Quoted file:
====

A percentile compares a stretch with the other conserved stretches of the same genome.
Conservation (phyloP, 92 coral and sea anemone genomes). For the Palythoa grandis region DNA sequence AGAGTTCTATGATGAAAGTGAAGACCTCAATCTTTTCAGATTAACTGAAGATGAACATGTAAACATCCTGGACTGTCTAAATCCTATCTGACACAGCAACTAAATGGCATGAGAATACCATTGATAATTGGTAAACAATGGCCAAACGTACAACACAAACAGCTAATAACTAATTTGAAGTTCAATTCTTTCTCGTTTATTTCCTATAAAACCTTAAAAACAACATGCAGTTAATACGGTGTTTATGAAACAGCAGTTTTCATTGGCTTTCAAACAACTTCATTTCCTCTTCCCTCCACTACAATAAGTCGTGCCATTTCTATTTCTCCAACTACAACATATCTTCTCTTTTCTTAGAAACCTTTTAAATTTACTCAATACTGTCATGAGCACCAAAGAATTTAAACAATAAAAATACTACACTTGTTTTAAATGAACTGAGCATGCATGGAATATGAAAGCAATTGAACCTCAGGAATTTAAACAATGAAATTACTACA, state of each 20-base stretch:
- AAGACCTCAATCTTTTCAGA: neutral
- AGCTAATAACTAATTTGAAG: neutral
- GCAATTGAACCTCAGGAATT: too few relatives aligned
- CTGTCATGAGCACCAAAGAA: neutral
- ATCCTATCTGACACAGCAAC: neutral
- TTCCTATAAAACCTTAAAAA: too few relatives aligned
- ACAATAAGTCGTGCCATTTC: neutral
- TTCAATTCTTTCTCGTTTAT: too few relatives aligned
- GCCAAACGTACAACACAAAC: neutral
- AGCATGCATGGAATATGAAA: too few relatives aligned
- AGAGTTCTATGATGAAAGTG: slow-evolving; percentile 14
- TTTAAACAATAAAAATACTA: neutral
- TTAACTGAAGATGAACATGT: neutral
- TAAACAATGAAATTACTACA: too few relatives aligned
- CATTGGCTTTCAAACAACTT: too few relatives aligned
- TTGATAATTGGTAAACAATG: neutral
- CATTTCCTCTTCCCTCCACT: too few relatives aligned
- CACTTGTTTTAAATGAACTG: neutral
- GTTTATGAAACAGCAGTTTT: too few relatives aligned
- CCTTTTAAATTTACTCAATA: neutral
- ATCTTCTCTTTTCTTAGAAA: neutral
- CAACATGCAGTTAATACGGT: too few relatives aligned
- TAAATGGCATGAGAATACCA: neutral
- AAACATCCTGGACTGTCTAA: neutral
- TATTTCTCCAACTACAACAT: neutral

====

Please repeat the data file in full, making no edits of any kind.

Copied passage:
A percentile compares a stretch with the other conserved stretches of the same genome.
Conservation (phyloP, 92 coral and sea anemone genomes). For the Palythoa grandis region DNA sequence AGAGTTCTATGATGAAAGTGAAGACCTCAATCTTTTCAGATTAACTGAAGATGAACATGTAAACATCCTGGACTGTCTAAATCCTATCTGACACAGCAACTAAATGGCATGAGAATACCATTGATAATTGGTAAACAATGGCCAAACGTACAACACAAACAGCTAATAACTAATTTGAAGTTCAATTCTTTCTCGTTTATTTCCTATAAAACCTTAAAAACAACATGCAGTTAATACGGTGTTTATGAAACAGCAGTTTTCATTGGCTTTCAAACAACTTCATTTCCTCTTCCCTCCACTACAATAAGTCGTGCCATTTCTATTTCTCCAACTACAACATATCTTCTCTTTTCTTAGAAACCTTTTAAATTTACTCAATACTGTCATGAGCACCAAAGAATTTAAACAATAAAAATACTACACTTGTTTTAAATGAACTGAGCATGCATGGAATATGAAAGCAATTGAACCTCAGGAATTTAAACAATGAAATTACTACA, state of each 20-base stretch:
- AAGACCTCAATCTTTTCAGA: neutral
- AGCTAATAACTAATTTGAAG: neutral
- GCAATTGAACCTCAGGAATT: too few relatives aligned
- CTGTCATGAGCACCAAAGAA: neutral
- ATCCTATCTGACACAGCAAC: neutral
- TTCCTATAAAACCTTAAAAA: too few relatives aligned
- ACAATAAGTCGTGCCATTTC: neutral
- TTCAATTCTTTCTCGTTTAT: too few relatives aligned
- GCCAAACGTACAACACAAAC: neutral
- AGCATGCATGGAATATGAAA: too few relatives aligned
- AGAGTTCTATGATGAAAGTG: slow-evolving; percentile 14
- TTTAAACAATAAAAATACTA: neutral
- TTAACTGAAGATGAACATGT: neutral
- TAAACAATGAAATTACTACA: too few relatives aligned
- CATTGGCTTTCAAACAACTT: too few relatives aligned
- TTGATAATTGGTAAACAATG: neutral
- CATTTCCTCTTCCCTCCACT: too few relatives aligned
- CACTTGTTTTAAATGAACTG: neutral
- GTTTATGAAACAGCAGTTTT: too few relatives aligned
- CCTTTTAAATTTACTCAATA: neutral
- ATCTTCTCTTTTCTTAGAAA: neutral
- CAACATGCAGTTAATACGGT: too few relatives aligned
- TAAATGGCATGAGAATACCA: neutral
- AAACATCCTGGACTGTCTAA: neutral
- TATTTCTCCAACTACAACAT: neutral